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Sarah Campbell

SFU Editor
Simon Fraser University

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Monique in grad gown and cap
Monique Sekhon graduated last month with an Honours Bachelor’s of Science degree (with Distinction), focused on Population and Quantitative Health
I wanted an opportunity for experiential learning, and to see the application of the skills I was learning at school while also gaining skills I would need once I joined the workforce.

Article initially published on FHS News on July 3, 2019.

As a Senior Project Management Advisor at the BC Ministry of Health, health sciences alumnus Monique Sekhon says that Co-op allowed her to gain vital skills for professional life.

According to Sekhon, she always knew she wanted to work in the health field and establish a career built on helping others. She jumped into university life headfirst, joining clubs within SFU such as Phi Delta Epsilon, UNICEF SFU, SFU Choir, and SFU Blood4Life, starting a mental health and substance use organization, and participating in programs including SFU Health Peers, Student Health Advisory Committee, Health Change Lab, and the Co-op program. Her first Co-op working with the BC Cancer Agency’s Genome Sciences Centre was, in Sekhon’s words, “incredible.”

“Just standing outside the building was motivating. I got to work remotely, travel, and meet incredible people who inspired and humbled me,” says Sekhon. “There’s no way I would have known that from just a job description.”

Subsequent Co-ops have included working at SFU’s Centre for Applied Research in Mental Health and Addictions (CARMHA) and the BC Ministry of Health, which led to her current position.

A combination of exploration and the desire to gain professional experience led the student to apply to the Co-op program.

“I wanted an opportunity for experiential learning, and to see the application of the skills I was learning at school while also gaining skills I would need once I joined the workforce,” says Sekhon. “I also wanted a chance to try out different positions and organizations to learn more about what I liked.”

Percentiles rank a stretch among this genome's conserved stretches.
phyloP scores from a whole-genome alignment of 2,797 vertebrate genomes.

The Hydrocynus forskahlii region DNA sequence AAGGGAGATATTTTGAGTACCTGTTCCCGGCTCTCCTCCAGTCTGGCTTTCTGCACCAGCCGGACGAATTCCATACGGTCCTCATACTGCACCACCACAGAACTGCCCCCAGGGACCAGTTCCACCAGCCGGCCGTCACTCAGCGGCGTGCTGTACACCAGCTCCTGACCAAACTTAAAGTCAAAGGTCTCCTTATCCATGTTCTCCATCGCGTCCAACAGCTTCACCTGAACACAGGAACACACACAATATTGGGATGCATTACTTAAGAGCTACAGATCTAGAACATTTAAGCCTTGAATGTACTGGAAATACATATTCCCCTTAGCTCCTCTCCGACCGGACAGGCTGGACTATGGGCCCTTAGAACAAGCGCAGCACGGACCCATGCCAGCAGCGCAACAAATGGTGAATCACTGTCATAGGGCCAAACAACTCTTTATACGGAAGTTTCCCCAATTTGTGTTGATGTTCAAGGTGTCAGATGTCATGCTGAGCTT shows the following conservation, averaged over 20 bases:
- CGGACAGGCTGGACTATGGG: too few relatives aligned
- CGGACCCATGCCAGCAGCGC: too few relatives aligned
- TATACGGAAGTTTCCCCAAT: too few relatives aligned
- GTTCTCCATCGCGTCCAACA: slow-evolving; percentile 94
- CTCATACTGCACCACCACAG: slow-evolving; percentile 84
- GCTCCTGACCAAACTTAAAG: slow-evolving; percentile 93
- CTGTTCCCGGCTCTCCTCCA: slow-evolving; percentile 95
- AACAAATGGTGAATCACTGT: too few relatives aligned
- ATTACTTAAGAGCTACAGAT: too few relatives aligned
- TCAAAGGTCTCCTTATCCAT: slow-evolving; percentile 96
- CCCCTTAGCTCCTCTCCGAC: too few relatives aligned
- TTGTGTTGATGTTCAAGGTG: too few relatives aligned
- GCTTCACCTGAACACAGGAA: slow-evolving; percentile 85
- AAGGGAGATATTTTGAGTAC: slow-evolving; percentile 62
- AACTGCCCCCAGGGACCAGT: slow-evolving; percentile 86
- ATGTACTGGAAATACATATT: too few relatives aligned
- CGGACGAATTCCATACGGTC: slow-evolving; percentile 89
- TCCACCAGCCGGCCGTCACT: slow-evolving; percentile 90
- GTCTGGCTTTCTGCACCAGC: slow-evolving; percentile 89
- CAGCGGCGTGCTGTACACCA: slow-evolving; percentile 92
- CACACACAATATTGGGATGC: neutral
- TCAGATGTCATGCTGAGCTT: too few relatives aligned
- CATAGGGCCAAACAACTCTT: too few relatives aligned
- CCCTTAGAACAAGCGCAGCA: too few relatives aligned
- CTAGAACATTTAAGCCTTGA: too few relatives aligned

Sekhon’s drive to maximize her time at SFU proved worthwhile. At CARMHA, she was able to showcase her research and work with professionals in a field she is passionate about. During her Co-op at the Ministry of Health, she experienced greater responsibility in a role supporting the health of British Columbians.

After five years of studying in the Faculty of Health Sciences (FHS), she graduated last month with an Honours Bachelor’s of Science degree (with Distinction), focused on Population and Quantitative Health. As for future plans for the FHS graduate?

“I plan to stick around at the Ministry of Health for a while longer,” says Sekhon. “I will eventually return to graduate and professional education, where I plan to focus on mental health and substance use. I’m also continuing to develop my mental health advocacy program, Care-2-Share.”

To students considering applying to Co-op, Sekhon says it allowed her to get as much out of her SFU experience as possible.

“Co-op is the tricycle of professional life: you’re getting rewarded and gaining vital skills, but you’re supported, have a chance to experience all aspects of your role, and have time to figure out what works for you and what you’re ready for. There is no better way to prepare for life after university.”

About the Author

Sarah Campbell

SFU Editor
Simon Fraser University

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